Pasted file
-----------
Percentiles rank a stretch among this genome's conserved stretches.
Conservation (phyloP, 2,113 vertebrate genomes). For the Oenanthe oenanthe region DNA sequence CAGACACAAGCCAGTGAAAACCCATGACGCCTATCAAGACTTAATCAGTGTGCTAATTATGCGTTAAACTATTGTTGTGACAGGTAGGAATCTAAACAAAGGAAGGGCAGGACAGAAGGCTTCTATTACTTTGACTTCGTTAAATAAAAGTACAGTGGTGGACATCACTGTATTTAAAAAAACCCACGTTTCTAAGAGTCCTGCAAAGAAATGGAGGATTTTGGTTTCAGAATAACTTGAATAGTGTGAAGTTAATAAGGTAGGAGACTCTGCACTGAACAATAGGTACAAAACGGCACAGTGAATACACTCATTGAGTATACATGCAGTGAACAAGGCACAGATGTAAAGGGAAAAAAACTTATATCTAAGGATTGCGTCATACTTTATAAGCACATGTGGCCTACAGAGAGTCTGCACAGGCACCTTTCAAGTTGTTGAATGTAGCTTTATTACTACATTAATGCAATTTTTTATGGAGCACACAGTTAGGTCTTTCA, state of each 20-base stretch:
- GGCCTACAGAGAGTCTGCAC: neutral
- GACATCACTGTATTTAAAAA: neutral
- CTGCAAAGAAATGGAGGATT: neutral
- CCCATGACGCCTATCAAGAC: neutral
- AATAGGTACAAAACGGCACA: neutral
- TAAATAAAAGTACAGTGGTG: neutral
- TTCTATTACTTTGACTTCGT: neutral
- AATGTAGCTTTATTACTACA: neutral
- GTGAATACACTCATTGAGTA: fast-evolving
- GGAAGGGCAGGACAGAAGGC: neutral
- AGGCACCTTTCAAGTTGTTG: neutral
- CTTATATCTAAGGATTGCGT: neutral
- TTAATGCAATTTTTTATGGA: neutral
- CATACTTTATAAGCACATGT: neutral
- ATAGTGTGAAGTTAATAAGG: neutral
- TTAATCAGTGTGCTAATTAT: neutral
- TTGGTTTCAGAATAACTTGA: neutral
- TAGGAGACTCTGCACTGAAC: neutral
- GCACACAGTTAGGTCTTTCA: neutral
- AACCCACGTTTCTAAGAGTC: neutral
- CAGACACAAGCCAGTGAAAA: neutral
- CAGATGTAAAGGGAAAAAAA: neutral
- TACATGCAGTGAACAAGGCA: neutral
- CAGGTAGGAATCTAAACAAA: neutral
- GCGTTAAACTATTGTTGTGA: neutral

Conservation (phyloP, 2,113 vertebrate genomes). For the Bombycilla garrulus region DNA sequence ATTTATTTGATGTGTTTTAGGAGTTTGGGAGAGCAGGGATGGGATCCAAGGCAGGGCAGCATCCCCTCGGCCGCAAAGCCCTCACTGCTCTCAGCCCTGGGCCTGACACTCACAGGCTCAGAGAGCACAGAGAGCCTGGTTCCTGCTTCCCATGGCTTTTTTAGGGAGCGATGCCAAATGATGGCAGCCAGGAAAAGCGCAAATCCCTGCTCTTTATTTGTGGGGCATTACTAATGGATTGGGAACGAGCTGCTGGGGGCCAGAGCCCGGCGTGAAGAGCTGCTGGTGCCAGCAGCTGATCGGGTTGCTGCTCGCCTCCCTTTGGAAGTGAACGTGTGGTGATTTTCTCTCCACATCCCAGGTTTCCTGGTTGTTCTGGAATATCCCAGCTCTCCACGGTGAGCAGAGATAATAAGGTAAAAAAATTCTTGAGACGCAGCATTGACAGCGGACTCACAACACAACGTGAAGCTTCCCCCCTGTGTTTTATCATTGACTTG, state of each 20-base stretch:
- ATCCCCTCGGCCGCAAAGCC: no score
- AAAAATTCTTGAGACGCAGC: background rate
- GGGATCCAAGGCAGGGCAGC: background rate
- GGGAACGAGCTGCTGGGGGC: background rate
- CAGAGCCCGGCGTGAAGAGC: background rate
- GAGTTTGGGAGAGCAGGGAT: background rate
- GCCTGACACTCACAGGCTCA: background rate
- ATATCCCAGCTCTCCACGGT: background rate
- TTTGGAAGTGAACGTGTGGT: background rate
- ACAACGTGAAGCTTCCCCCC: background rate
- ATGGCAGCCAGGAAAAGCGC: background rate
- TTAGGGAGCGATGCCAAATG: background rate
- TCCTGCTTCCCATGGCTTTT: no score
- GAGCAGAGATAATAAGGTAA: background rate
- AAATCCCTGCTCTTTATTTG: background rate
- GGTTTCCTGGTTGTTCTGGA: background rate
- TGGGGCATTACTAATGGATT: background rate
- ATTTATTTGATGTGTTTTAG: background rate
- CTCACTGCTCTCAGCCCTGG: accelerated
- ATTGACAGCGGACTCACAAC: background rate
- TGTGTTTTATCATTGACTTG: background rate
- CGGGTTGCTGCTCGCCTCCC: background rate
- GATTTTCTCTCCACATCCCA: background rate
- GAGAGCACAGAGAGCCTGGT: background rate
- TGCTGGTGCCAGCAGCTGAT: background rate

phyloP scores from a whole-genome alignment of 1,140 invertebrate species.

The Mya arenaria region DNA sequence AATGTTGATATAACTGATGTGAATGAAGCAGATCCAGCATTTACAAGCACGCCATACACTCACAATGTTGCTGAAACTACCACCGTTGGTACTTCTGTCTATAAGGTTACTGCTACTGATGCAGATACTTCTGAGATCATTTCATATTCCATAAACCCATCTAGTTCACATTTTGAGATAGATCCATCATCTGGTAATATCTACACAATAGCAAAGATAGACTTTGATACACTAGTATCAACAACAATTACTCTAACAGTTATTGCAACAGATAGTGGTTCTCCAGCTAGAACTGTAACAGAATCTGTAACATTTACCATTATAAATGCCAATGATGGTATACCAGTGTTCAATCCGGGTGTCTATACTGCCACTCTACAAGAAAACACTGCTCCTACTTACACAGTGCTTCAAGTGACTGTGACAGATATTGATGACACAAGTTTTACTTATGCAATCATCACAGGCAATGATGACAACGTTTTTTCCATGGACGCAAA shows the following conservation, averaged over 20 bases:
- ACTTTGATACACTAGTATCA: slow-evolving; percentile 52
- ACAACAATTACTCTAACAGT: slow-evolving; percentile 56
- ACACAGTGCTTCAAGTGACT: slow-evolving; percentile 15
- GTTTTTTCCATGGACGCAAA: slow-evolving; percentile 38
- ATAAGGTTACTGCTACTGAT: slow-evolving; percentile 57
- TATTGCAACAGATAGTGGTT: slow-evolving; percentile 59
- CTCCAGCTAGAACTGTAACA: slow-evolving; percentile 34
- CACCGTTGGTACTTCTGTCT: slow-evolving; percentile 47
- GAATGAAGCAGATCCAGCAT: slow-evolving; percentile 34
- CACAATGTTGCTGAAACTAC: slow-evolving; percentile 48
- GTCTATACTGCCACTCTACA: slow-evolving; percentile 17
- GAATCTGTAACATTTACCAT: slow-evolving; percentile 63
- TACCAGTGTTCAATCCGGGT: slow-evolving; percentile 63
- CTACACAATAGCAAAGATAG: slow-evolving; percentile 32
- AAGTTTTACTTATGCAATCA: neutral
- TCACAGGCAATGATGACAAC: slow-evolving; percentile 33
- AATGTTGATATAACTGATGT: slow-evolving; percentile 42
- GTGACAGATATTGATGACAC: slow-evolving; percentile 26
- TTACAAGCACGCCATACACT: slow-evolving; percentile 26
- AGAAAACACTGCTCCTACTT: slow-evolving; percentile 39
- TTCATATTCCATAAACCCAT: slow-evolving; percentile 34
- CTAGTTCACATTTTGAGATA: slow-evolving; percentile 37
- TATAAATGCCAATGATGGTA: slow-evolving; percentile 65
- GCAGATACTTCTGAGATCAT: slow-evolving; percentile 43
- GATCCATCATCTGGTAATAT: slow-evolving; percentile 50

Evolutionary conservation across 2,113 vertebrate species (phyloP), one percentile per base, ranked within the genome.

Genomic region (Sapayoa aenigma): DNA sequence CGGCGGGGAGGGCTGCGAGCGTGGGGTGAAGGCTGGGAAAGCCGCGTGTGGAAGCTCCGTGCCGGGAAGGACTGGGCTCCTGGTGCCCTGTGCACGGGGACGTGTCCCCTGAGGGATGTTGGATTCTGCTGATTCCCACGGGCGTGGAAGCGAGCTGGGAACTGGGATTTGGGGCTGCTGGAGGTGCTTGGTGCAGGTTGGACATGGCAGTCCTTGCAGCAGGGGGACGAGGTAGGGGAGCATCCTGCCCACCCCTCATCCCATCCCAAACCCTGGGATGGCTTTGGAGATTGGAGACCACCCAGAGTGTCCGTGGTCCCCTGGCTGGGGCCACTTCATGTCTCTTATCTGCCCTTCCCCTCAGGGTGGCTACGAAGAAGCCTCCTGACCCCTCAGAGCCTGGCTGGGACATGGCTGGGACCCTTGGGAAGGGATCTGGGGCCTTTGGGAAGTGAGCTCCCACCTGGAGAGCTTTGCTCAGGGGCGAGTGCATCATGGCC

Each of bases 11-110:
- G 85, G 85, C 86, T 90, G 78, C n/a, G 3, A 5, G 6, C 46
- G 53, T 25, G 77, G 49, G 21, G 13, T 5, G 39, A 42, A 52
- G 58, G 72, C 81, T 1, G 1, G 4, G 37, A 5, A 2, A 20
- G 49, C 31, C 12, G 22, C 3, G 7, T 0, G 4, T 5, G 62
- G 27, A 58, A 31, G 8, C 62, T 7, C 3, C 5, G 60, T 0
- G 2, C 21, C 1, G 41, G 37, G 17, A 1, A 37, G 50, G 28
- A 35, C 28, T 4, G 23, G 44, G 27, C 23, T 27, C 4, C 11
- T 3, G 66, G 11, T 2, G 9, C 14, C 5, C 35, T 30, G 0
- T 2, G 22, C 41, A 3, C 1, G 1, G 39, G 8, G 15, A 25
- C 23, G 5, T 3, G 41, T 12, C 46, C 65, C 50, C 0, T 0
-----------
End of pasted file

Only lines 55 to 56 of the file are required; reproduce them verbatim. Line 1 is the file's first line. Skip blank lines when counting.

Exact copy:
The Mya arenaria region DNA sequence AATGTTGATATAACTGATGTGAATGAAGCAGATCCAGCATTTACAAGCACGCCATACACTCACAATGTTGCTGAAACTACCACCGTTGGTACTTCTGTCTATAAGGTTACTGCTACTGATGCAGATACTTCTGAGATCATTTCATATTCCATAAACCCATCTAGTTCACATTTTGAGATAGATCCATCATCTGGTAATATCTACACAATAGCAAAGATAGACTTTGATACACTAGTATCAACAACAATTACTCTAACAGTTATTGCAACAGATAGTGGTTCTCCAGCTAGAACTGTAACAGAATCTGTAACATTTACCATTATAAATGCCAATGATGGTATACCAGTGTTCAATCCGGGTGTCTATACTGCCACTCTACAAGAAAACACTGCTCCTACTTACACAGTGCTTCAAGTGACTGTGACAGATATTGATGACACAAGTTTTACTTATGCAATCATCACAGGCAATGATGACAACGTTTTTTCCATGGACGCAAA shows the following conservation, averaged over 20 bases:
- ACTTTGATACACTAGTATCA: slow-evolving; percentile 52